The Microsoft Surface Laptop Studio Review: Dynamic Design

Microsoft’s Surface team has produced some amazing designs over the years, taking to focusing on convertible devices to highlight the adaptability of Windows. That being said, over the last several years the design team has been largely held in check, as Microsoft has opted to focus on further refining their convertible designs. Thankfully, for 2021 the team is back to innovation as well as refinement with their latest device, the Surface Laptop Studio. With its dynamic woven hinge, the Laptop Studio is a true convertible device, as well as the spiritual successor to the now-defunct Surface Book.

The Surface Laptop Studio’s unique feature is most certainly the tiltable display. And while the idea of being able to tilt the display on a laptop is not unique, Microsoft’s dynamic woven hinge is. The hinge mechanism provides the ability to convert the laptop into three modes, which Microsoft is calling Laptop, Stage, and Studio modes. The genius of the design though is that Microsoft’s hinge provides these modes without a significant amount of bulk, so unlike most convertible devices, the extra functionality does not come at the cost of compromising the laptop experience. The Surface Laptop Studio is first and foremost a laptop computer, and not conceding that capability to add the extra functionality is a big win.

As a successor to the Surface Book, performance is also a key in the Surface Laptop Studio. To that end, it is equipped with Intel’s H35-series 11th Gen Core processors – a higher powered version of Intel’s quad-core “Tiger Lake” CPUs, along with their Iris Xe integrated graphics. And with the Core i7 model Microsoft goes one step further by adding a discrete GPU; either NVIDIA GeForce RTX 3050 Ti for consumer models, or if you opt for a commercial model, the professional-focused RTX A2000. For memory, the base model comes with 16 GB of LPDDR4x with a 32 GB option on the i7. On the storage front Microsoft offers from 256 GB to 2 TB of PCIe 3.0 solid state storage, which is also user replaceable.

All of this drives the new 14.4-inch PixelSense Flow display. The exciting news here is that the Surface Laptop Studio features a 120 Hz display to improve the laptop’s smoothness and responsiveness. At a 2400×1600 resolution, the panel is not quite as high density as the outgoing Surface Book, but still offers a respectable 201 pixels per inch.

Surface Laptop Studio
As tested: Core i7 / RTX 3050 Ti / 32 GB / 1TB / $2699.99
Component Core i5 Core i7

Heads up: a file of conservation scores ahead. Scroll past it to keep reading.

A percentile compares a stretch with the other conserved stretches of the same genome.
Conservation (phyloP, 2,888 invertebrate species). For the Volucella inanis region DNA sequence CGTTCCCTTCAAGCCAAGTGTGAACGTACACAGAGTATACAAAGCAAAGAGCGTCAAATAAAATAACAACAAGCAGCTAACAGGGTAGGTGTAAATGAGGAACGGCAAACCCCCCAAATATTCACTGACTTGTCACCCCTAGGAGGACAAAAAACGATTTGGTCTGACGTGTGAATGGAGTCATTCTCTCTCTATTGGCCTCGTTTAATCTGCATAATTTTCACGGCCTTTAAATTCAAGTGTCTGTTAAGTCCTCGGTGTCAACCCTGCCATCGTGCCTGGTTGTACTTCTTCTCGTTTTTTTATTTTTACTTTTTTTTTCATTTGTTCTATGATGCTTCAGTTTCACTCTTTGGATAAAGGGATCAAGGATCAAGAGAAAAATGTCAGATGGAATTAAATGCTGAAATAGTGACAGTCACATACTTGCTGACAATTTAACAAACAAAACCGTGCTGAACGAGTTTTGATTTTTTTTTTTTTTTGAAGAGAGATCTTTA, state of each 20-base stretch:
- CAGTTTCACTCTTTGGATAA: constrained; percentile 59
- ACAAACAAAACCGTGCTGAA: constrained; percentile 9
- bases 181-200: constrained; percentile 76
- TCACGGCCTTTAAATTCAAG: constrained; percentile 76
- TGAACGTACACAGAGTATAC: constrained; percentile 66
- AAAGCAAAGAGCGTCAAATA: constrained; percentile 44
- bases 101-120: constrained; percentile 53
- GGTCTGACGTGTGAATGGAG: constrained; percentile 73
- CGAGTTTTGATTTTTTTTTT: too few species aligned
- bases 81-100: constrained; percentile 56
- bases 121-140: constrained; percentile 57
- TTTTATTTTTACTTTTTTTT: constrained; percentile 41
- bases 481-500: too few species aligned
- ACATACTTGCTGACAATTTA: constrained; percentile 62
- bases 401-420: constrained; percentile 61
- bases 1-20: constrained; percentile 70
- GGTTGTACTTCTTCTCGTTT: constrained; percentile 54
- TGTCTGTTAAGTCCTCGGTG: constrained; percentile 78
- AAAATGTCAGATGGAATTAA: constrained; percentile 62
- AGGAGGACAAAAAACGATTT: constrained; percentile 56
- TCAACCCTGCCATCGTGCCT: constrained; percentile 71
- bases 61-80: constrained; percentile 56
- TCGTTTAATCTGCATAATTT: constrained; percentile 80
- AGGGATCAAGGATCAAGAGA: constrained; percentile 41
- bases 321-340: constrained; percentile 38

CPU Core i5-11300H
4 core 8 Thread
3.1-4.4 GHz
35W TDP
Core i7-11370H
4 core 8 Thread
3.3-4.8 GHz
35W TDP
GPU Intel Iris Xe
1.3 GHz
80 Execution Units
Intel Iris Xe
1.35 GHz
96 Execution Units

NVIDIA RTX 3050 Ti/RTX A2000
4GB GDDR6 128-bit
2560 CUDA Cores
80 Tensor Cores
20 Ray Tracing Cores
32 ROPS

RAM 16 GB LPDDR4x 16GB / 32GB LPDDR4x
Storage 256GB / 512GB PCIe 512GB / 1TB / 2TB PCIe
Display 14.4-inch PixelSense Flow LCD
2400×1600 (201 PPI)
120 Hz variable refresh
3:2 aspect ratio
Dolby Vision Support
Networking Intel Wi-Fi 6 AX200
Bluetooth 5.1
I/O 2 x Thunderbolt 4
Surface Connect
Headset jack
Camera 1080p webcam
Windows Hello 2.0 IR
Battery 56 Wh
65W AC Adapter (5W for USB-A charging)
56 Wh
102W AC Adapter (7W for USB-A charging)
Dimensions 323 x 229 x 17.8 mm
12.7 x 9.0 x 0.7 inches
Weight 1.74 kg / 3.83 lbs 1.82 kg / 4.00 lbs
Starting Price (USD) $1,599.99 $2,099.99

 

The Surface team has been slow to adopt USB-C on their products, and when they did finally acquiesce to the demand, they chose not to enable Thunderbolt in their past products. Thankfully, for the Surface Laptop Studio, they have finally changed their stance. The Surface Laptop Studio now features two Thunderbolt 4 ports for expansion, as well as the now-traditional Surface Connect port for charging and docking. This finally brings Surface up to modern times, although there will likely be some that are disappointed to see USB Type-A ports dropped entirely. With the design of Surface Laptop Studio, there just is not room for the larger port. What would have been nice to see is the included Type-A charging port built into the charger also allow data, but that is not the case. Still, if there is one thing Surface has been called out on in the past it was their port selection, so it is nice to see the most modern options here on the new design.

It should come as no surprise to see Wi-Fi 6 support, powered by the Intel AX200 adapter. Although it is a bit of a surprise to not see the newer AX210 with Wi-Fi 6E support, since it is the latest model.

Microsoft calls the Surface Laptop Studio the successor to the Surface Book, which was their previous performance notebook. With an optional GPU and 35-Watt Intel processors, the Surface Laptop Studio is the most powerful Surface portable they have built. Let’s take a look at the design and see how it compares to its predecessors.

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